One area in which I did achieve much was with Japanese aid, for their dedicated Deputy Ambassador Mr Ishizuka was constantly looking to where he could make a difference, and I put him in touch with Arjuna Hulugalle of the Gandhi Centre who was doing admirable work in strengthening the capacity of local communities. The Japanese helped his projects which developed livelihood in several villages in Mannar and Vavuniya.

I was also at this stage asked to help him by Lakshman Hulugalle who had been put in charge of the NGO Secretariat but confessed he had no idea what to do. I was reminded then of the lack of coordination with regard to NGO support at the Northern Task Force which was run by Mr Divaratne. He had done nothing with the reports I had prepared for him on how, while some projects were excellent, others just squandered money. Though he was very competent he had no support at the Task Force worth speaking of, and Lakshman had a similar problem since none of his staff could read the NGO reports which were written in English.

I go on today to the southern districts of the Eastern Province which I visited on the same trip described in the last post. Sadly I found that Mrs Charles had been transferred suddenly, I think to get her out of the way. That had been proposed earlier but I had argued against it and the President had listened, but now the forces ranged against her prevailed.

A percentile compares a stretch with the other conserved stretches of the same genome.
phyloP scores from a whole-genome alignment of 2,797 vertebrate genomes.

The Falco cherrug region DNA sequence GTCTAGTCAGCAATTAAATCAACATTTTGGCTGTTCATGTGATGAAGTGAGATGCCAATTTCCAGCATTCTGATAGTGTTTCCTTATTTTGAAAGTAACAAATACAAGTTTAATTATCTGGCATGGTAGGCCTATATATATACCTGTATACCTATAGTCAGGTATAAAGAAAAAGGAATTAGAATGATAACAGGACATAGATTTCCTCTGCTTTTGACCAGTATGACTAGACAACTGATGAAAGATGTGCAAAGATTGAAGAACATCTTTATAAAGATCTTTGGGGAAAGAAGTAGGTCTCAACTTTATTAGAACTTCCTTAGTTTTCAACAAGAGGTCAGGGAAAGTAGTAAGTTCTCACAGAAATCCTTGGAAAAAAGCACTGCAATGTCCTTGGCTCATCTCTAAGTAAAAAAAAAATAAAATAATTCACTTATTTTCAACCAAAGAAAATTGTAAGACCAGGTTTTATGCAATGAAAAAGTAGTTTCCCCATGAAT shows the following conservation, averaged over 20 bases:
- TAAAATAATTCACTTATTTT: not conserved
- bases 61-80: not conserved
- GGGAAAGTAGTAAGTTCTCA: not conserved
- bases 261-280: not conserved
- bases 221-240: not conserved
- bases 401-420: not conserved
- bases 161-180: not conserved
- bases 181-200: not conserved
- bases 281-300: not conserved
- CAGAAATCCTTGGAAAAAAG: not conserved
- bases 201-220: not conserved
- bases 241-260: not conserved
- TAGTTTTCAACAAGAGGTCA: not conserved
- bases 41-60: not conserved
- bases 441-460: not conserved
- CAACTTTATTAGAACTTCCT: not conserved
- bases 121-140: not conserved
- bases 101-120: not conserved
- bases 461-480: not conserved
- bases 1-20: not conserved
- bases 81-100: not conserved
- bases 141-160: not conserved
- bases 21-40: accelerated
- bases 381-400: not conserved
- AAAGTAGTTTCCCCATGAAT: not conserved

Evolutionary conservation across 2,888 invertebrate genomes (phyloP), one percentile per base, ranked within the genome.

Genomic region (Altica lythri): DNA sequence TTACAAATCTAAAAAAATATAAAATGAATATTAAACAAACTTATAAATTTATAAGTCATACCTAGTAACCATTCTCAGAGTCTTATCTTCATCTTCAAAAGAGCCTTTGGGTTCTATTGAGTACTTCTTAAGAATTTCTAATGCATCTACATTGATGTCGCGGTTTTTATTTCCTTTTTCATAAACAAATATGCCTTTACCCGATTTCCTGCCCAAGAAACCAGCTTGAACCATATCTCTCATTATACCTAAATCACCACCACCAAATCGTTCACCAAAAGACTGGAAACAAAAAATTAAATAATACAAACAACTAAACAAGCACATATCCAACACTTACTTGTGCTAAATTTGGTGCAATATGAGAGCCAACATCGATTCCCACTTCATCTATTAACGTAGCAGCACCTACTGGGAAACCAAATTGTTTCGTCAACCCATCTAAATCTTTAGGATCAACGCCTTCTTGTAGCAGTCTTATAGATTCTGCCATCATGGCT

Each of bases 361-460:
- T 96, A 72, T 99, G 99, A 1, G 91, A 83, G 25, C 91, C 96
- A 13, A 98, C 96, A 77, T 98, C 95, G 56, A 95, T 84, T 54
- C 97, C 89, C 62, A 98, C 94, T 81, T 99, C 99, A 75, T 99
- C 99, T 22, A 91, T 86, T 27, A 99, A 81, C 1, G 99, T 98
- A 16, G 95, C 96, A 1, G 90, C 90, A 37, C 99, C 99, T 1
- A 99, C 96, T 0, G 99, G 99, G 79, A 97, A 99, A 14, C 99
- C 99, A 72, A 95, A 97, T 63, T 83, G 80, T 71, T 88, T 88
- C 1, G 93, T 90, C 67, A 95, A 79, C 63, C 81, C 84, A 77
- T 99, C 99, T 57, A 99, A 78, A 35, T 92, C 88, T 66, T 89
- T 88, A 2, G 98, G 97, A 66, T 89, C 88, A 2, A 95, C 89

The pictures are from 2012 but from which particular trip I cannot be sure. The scenery was one reason I travelled so intensively.

Batticaloa and Amparai

I spent the night in the army guesthouse by the lagoon and had meetings next day at Madhu and then at Chettikulam, dropping in at the police station on the way and finding them too disillusioned with the monk at the Murunkan temple, having previously according to the army taken his side.

From there I went all the way to Batticaloa, changing the one policeman I now took as security at Medawachchiya for this was a long stint for them away from home. In Batticaloa I stayed at the Bridge View Hotel to which Nirmali had introduced me two years earlier when she was engaged in an English teaching project soon after the war.

It had no view of the bridge unless one leaned far out of a window, but it was a lovely place with a very amiable proprietor who had moved to England but now come back to try to make this a going concern. He had the most helpful if not very competent waiters, and the kitchens produced devilled cuttlefish which I loved. And outside my room there was a long balcony to which the police would in the early days send men to stay all night for my protection though I did not think this essential.